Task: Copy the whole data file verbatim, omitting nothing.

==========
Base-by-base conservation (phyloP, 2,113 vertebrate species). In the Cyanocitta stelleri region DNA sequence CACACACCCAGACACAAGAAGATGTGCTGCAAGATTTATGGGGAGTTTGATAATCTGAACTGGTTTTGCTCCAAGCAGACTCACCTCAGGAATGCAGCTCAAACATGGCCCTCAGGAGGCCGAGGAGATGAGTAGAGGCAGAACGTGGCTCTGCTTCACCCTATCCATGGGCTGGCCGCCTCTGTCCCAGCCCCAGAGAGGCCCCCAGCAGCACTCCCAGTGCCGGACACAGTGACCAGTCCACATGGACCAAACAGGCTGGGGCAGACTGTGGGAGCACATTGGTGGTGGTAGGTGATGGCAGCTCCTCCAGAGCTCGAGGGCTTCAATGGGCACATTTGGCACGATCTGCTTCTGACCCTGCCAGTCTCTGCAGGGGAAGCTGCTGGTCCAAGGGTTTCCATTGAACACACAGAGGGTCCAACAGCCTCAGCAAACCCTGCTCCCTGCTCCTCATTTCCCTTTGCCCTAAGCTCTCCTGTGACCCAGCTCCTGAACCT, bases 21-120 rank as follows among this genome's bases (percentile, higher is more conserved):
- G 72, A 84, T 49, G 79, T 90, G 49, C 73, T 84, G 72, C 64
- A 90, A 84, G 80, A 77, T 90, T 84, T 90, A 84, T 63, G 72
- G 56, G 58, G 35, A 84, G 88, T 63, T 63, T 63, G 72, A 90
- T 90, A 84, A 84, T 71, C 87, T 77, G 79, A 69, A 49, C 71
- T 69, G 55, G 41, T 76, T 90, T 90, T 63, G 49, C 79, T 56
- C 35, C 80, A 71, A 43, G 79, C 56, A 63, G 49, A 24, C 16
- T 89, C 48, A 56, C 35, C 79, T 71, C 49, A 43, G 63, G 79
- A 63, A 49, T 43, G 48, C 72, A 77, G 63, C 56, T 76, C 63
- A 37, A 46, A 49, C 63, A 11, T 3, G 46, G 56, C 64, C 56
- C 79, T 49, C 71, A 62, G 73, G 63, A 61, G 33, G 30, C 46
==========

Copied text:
Base-by-base conservation (phyloP, 2,113 vertebrate species). In the Cyanocitta stelleri region DNA sequence CACACACCCAGACACAAGAAGATGTGCTGCAAGATTTATGGGGAGTTTGATAATCTGAACTGGTTTTGCTCCAAGCAGACTCACCTCAGGAATGCAGCTCAAACATGGCCCTCAGGAGGCCGAGGAGATGAGTAGAGGCAGAACGTGGCTCTGCTTCACCCTATCCATGGGCTGGCCGCCTCTGTCCCAGCCCCAGAGAGGCCCCCAGCAGCACTCCCAGTGCCGGACACAGTGACCAGTCCACATGGACCAAACAGGCTGGGGCAGACTGTGGGAGCACATTGGTGGTGGTAGGTGATGGCAGCTCCTCCAGAGCTCGAGGGCTTCAATGGGCACATTTGGCACGATCTGCTTCTGACCCTGCCAGTCTCTGCAGGGGAAGCTGCTGGTCCAAGGGTTTCCATTGAACACACAGAGGGTCCAACAGCCTCAGCAAACCCTGCTCCCTGCTCCTCATTTCCCTTTGCCCTAAGCTCTCCTGTGACCCAGCTCCTGAACCT, bases 21-120 rank as follows among this genome's bases (percentile, higher is more conserved):
- G 72, A 84, T 49, G 79, T 90, G 49, C 73, T 84, G 72, C 64
- A 90, A 84, G 80, A 77, T 90, T 84, T 90, A 84, T 63, G 72
- G 56, G 58, G 35, A 84, G 88, T 63, T 63, T 63, G 72, A 90
- T 90, A 84, A 84, T 71, C 87, T 77, G 79, A 69, A 49, C 71
- T 69, G 55, G 41, T 76, T 90, T 90, T 63, G 49, C 79, T 56
- C 35, C 80, A 71, A 43, G 79, C 56, A 63, G 49, A 24, C 16
- T 89, C 48, A 56, C 35, C 79, T 71, C 49, A 43, G 63, G 79
- A 63, A 49, T 43, G 48, C 72, A 77, G 63, C 56, T 76, C 63
- A 37, A 46, A 49, C 63, A 11, T 3, G 46, G 56, C 64, C 56
- C 79, T 49, C 71, A 62, G 73, G 63, A 61, G 33, G 30, C 46